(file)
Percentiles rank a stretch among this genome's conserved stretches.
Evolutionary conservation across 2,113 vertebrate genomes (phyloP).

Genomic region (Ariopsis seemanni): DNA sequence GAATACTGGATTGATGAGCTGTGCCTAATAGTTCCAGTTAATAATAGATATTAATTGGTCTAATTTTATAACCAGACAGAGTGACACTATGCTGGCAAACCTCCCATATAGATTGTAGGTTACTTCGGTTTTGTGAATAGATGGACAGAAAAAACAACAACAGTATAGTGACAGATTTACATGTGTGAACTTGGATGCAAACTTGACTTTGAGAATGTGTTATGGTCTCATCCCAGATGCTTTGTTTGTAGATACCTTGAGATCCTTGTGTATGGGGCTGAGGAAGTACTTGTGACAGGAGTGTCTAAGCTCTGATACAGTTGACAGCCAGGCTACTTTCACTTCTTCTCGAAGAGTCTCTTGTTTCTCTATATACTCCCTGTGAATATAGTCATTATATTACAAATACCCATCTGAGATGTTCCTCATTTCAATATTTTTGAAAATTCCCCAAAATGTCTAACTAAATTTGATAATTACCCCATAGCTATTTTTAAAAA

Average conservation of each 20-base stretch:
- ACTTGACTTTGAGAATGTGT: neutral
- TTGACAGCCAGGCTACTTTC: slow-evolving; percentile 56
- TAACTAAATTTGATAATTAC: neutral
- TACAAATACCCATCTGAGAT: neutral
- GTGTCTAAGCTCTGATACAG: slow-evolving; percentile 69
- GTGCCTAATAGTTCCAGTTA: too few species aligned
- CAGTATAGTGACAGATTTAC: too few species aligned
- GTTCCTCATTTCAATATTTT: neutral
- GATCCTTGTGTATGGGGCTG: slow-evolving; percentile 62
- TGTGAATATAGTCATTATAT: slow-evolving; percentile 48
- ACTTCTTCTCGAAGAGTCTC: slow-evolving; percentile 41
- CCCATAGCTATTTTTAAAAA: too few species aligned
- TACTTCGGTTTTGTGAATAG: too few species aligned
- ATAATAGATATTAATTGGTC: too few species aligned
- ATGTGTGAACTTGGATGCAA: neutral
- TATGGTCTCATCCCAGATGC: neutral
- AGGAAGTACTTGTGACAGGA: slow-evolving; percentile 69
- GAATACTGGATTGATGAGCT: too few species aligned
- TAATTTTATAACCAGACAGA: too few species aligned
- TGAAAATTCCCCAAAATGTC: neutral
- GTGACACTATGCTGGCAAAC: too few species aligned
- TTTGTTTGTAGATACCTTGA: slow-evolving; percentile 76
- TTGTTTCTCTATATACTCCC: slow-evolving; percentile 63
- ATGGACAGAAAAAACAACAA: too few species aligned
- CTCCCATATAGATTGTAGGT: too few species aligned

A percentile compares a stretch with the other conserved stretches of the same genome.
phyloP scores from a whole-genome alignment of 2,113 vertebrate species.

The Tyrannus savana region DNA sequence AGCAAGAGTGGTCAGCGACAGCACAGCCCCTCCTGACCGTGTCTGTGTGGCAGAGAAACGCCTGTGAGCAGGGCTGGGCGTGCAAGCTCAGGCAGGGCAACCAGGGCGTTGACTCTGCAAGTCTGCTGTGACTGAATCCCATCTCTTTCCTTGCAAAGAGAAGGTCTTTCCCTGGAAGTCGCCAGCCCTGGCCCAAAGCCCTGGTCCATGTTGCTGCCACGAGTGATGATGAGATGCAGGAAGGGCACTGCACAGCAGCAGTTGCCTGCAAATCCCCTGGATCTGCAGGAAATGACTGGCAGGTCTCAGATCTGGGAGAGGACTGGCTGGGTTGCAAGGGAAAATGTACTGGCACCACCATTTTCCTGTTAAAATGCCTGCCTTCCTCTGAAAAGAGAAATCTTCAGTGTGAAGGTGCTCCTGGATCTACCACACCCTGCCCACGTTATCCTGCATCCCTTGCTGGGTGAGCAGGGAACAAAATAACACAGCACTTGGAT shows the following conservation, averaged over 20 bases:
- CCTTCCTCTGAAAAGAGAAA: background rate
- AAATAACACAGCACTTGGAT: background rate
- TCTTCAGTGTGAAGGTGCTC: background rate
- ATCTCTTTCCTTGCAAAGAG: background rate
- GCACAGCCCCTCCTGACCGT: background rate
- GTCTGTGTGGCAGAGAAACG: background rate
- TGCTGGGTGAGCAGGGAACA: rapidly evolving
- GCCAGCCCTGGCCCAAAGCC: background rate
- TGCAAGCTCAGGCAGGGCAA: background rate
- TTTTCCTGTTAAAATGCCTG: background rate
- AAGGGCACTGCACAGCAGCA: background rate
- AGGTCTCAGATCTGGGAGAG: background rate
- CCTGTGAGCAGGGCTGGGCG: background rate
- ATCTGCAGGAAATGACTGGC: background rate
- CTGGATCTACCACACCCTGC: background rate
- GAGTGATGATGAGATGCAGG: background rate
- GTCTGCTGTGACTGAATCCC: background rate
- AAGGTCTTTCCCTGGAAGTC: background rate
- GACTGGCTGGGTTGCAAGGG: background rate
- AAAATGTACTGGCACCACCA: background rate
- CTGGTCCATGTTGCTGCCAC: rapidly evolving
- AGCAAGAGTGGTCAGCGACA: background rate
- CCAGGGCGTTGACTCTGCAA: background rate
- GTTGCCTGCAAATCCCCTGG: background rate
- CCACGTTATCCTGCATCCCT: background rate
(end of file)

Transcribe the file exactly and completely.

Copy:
Percentiles rank a stretch among this genome's conserved stretches.
Evolutionary conservation across 2,113 vertebrate genomes (phyloP).

Genomic region (Ariopsis seemanni): DNA sequence GAATACTGGATTGATGAGCTGTGCCTAATAGTTCCAGTTAATAATAGATATTAATTGGTCTAATTTTATAACCAGACAGAGTGACACTATGCTGGCAAACCTCCCATATAGATTGTAGGTTACTTCGGTTTTGTGAATAGATGGACAGAAAAAACAACAACAGTATAGTGACAGATTTACATGTGTGAACTTGGATGCAAACTTGACTTTGAGAATGTGTTATGGTCTCATCCCAGATGCTTTGTTTGTAGATACCTTGAGATCCTTGTGTATGGGGCTGAGGAAGTACTTGTGACAGGAGTGTCTAAGCTCTGATACAGTTGACAGCCAGGCTACTTTCACTTCTTCTCGAAGAGTCTCTTGTTTCTCTATATACTCCCTGTGAATATAGTCATTATATTACAAATACCCATCTGAGATGTTCCTCATTTCAATATTTTTGAAAATTCCCCAAAATGTCTAACTAAATTTGATAATTACCCCATAGCTATTTTTAAAAA

Average conservation of each 20-base stretch:
- ACTTGACTTTGAGAATGTGT: neutral
- TTGACAGCCAGGCTACTTTC: slow-evolving; percentile 56
- TAACTAAATTTGATAATTAC: neutral
- TACAAATACCCATCTGAGAT: neutral
- GTGTCTAAGCTCTGATACAG: slow-evolving; percentile 69
- GTGCCTAATAGTTCCAGTTA: too few species aligned
- CAGTATAGTGACAGATTTAC: too few species aligned
- GTTCCTCATTTCAATATTTT: neutral
- GATCCTTGTGTATGGGGCTG: slow-evolving; percentile 62
- TGTGAATATAGTCATTATAT: slow-evolving; percentile 48
- ACTTCTTCTCGAAGAGTCTC: slow-evolving; percentile 41
- CCCATAGCTATTTTTAAAAA: too few species aligned
- TACTTCGGTTTTGTGAATAG: too few species aligned
- ATAATAGATATTAATTGGTC: too few species aligned
- ATGTGTGAACTTGGATGCAA: neutral
- TATGGTCTCATCCCAGATGC: neutral
- AGGAAGTACTTGTGACAGGA: slow-evolving; percentile 69
- GAATACTGGATTGATGAGCT: too few species aligned
- TAATTTTATAACCAGACAGA: too few species aligned
- TGAAAATTCCCCAAAATGTC: neutral
- GTGACACTATGCTGGCAAAC: too few species aligned
- TTTGTTTGTAGATACCTTGA: slow-evolving; percentile 76
- TTGTTTCTCTATATACTCCC: slow-evolving; percentile 63
- ATGGACAGAAAAAACAACAA: too few species aligned
- CTCCCATATAGATTGTAGGT: too few species aligned

A percentile compares a stretch with the other conserved stretches of the same genome.
phyloP scores from a whole-genome alignment of 2,113 vertebrate species.

The Tyrannus savana region DNA sequence AGCAAGAGTGGTCAGCGACAGCACAGCCCCTCCTGACCGTGTCTGTGTGGCAGAGAAACGCCTGTGAGCAGGGCTGGGCGTGCAAGCTCAGGCAGGGCAACCAGGGCGTTGACTCTGCAAGTCTGCTGTGACTGAATCCCATCTCTTTCCTTGCAAAGAGAAGGTCTTTCCCTGGAAGTCGCCAGCCCTGGCCCAAAGCCCTGGTCCATGTTGCTGCCACGAGTGATGATGAGATGCAGGAAGGGCACTGCACAGCAGCAGTTGCCTGCAAATCCCCTGGATCTGCAGGAAATGACTGGCAGGTCTCAGATCTGGGAGAGGACTGGCTGGGTTGCAAGGGAAAATGTACTGGCACCACCATTTTCCTGTTAAAATGCCTGCCTTCCTCTGAAAAGAGAAATCTTCAGTGTGAAGGTGCTCCTGGATCTACCACACCCTGCCCACGTTATCCTGCATCCCTTGCTGGGTGAGCAGGGAACAAAATAACACAGCACTTGGAT shows the following conservation, averaged over 20 bases:
- CCTTCCTCTGAAAAGAGAAA: background rate
- AAATAACACAGCACTTGGAT: background rate
- TCTTCAGTGTGAAGGTGCTC: background rate
- ATCTCTTTCCTTGCAAAGAG: background rate
- GCACAGCCCCTCCTGACCGT: background rate
- GTCTGTGTGGCAGAGAAACG: background rate
- TGCTGGGTGAGCAGGGAACA: rapidly evolving
- GCCAGCCCTGGCCCAAAGCC: background rate
- TGCAAGCTCAGGCAGGGCAA: background rate
- TTTTCCTGTTAAAATGCCTG: background rate
- AAGGGCACTGCACAGCAGCA: background rate
- AGGTCTCAGATCTGGGAGAG: background rate
- CCTGTGAGCAGGGCTGGGCG: background rate
- ATCTGCAGGAAATGACTGGC: background rate
- CTGGATCTACCACACCCTGC: background rate
- GAGTGATGATGAGATGCAGG: background rate
- GTCTGCTGTGACTGAATCCC: background rate
- AAGGTCTTTCCCTGGAAGTC: background rate
- GACTGGCTGGGTTGCAAGGG: background rate
- AAAATGTACTGGCACCACCA: background rate
- CTGGTCCATGTTGCTGCCAC: rapidly evolving
- AGCAAGAGTGGTCAGCGACA: background rate
- CCAGGGCGTTGACTCTGCAA: background rate
- GTTGCCTGCAAATCCCCTGG: background rate
- CCACGTTATCCTGCATCCCT: background rate